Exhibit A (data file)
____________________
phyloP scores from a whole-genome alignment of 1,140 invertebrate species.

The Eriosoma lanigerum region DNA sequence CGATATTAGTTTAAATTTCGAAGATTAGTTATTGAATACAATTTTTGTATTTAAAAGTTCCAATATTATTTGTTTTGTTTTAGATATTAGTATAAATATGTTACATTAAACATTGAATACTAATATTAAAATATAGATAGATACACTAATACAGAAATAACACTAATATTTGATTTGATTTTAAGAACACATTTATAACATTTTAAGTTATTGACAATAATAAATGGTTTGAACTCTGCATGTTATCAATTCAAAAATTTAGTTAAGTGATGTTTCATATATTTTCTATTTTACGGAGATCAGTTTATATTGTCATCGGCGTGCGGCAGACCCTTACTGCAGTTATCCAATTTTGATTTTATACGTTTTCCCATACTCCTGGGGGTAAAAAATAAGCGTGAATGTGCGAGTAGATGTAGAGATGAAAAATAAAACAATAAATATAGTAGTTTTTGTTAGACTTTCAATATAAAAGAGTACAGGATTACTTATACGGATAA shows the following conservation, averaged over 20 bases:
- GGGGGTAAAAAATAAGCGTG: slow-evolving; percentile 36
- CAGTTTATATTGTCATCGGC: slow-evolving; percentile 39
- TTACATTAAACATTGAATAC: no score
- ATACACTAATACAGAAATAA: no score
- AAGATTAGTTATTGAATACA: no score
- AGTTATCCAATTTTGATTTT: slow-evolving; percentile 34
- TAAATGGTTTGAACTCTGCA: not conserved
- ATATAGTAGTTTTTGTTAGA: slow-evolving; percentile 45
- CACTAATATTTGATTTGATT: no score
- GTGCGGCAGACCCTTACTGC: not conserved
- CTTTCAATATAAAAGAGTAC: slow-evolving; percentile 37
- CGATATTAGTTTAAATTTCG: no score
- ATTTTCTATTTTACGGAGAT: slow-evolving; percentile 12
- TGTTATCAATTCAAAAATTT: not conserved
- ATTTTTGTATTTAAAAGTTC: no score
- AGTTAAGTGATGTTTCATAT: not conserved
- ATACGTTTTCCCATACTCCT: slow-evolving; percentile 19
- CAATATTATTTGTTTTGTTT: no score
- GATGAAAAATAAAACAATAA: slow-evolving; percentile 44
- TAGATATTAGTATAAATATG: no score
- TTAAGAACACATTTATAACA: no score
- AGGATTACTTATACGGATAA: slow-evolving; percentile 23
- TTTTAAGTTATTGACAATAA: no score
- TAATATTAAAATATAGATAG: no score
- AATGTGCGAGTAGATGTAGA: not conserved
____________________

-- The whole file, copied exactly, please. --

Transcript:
phyloP scores from a whole-genome alignment of 1,140 invertebrate species.

The Eriosoma lanigerum region DNA sequence CGATATTAGTTTAAATTTCGAAGATTAGTTATTGAATACAATTTTTGTATTTAAAAGTTCCAATATTATTTGTTTTGTTTTAGATATTAGTATAAATATGTTACATTAAACATTGAATACTAATATTAAAATATAGATAGATACACTAATACAGAAATAACACTAATATTTGATTTGATTTTAAGAACACATTTATAACATTTTAAGTTATTGACAATAATAAATGGTTTGAACTCTGCATGTTATCAATTCAAAAATTTAGTTAAGTGATGTTTCATATATTTTCTATTTTACGGAGATCAGTTTATATTGTCATCGGCGTGCGGCAGACCCTTACTGCAGTTATCCAATTTTGATTTTATACGTTTTCCCATACTCCTGGGGGTAAAAAATAAGCGTGAATGTGCGAGTAGATGTAGAGATGAAAAATAAAACAATAAATATAGTAGTTTTTGTTAGACTTTCAATATAAAAGAGTACAGGATTACTTATACGGATAA shows the following conservation, averaged over 20 bases:
- GGGGGTAAAAAATAAGCGTG: slow-evolving; percentile 36
- CAGTTTATATTGTCATCGGC: slow-evolving; percentile 39
- TTACATTAAACATTGAATAC: no score
- ATACACTAATACAGAAATAA: no score
- AAGATTAGTTATTGAATACA: no score
- AGTTATCCAATTTTGATTTT: slow-evolving; percentile 34
- TAAATGGTTTGAACTCTGCA: not conserved
- ATATAGTAGTTTTTGTTAGA: slow-evolving; percentile 45
- CACTAATATTTGATTTGATT: no score
- GTGCGGCAGACCCTTACTGC: not conserved
- CTTTCAATATAAAAGAGTAC: slow-evolving; percentile 37
- CGATATTAGTTTAAATTTCG: no score
- ATTTTCTATTTTACGGAGAT: slow-evolving; percentile 12
- TGTTATCAATTCAAAAATTT: not conserved
- ATTTTTGTATTTAAAAGTTC: no score
- AGTTAAGTGATGTTTCATAT: not conserved
- ATACGTTTTCCCATACTCCT: slow-evolving; percentile 19
- CAATATTATTTGTTTTGTTT: no score
- GATGAAAAATAAAACAATAA: slow-evolving; percentile 44
- TAGATATTAGTATAAATATG: no score
- TTAAGAACACATTTATAACA: no score
- AGGATTACTTATACGGATAA: slow-evolving; percentile 23
- TTTTAAGTTATTGACAATAA: no score
- TAATATTAAAATATAGATAG: no score
- AATGTGCGAGTAGATGTAGA: not conserved